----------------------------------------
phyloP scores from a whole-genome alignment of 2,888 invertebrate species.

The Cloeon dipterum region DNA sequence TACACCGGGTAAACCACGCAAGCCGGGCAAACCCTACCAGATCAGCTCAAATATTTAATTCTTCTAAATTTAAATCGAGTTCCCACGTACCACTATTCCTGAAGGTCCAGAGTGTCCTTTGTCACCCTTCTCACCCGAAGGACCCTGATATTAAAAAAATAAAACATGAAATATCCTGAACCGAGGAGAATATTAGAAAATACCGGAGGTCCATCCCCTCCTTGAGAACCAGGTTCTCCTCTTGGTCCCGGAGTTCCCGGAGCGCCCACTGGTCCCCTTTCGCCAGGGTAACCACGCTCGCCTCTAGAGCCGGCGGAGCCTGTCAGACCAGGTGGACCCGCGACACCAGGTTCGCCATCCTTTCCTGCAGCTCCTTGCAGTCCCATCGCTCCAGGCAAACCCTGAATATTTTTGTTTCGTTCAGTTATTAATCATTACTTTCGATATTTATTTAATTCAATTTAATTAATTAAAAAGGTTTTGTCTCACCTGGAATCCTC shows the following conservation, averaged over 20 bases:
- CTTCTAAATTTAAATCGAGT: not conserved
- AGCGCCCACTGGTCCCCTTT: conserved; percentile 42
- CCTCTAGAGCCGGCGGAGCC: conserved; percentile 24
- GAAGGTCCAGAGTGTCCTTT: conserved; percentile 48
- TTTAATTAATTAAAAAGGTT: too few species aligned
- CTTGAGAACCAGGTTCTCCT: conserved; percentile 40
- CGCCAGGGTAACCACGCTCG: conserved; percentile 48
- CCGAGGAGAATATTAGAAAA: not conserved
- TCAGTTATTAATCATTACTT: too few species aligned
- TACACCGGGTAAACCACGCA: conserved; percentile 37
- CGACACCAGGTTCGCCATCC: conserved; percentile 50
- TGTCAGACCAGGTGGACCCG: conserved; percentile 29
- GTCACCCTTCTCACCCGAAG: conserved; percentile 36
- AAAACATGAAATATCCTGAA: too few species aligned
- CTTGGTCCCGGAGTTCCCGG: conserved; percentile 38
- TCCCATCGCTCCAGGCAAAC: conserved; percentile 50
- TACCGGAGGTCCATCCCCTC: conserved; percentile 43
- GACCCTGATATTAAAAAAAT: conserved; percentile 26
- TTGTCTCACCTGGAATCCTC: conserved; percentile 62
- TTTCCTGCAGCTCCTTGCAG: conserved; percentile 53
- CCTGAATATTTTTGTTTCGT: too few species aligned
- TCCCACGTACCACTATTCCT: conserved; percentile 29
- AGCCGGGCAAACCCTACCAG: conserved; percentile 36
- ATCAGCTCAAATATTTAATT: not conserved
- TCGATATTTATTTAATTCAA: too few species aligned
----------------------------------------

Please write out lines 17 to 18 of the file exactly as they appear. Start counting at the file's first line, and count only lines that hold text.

- CTTGGTCCCGGAGTTCCCGG: conserved; percentile 38
- TCCCATCGCTCCAGGCAAAC: conserved; percentile 50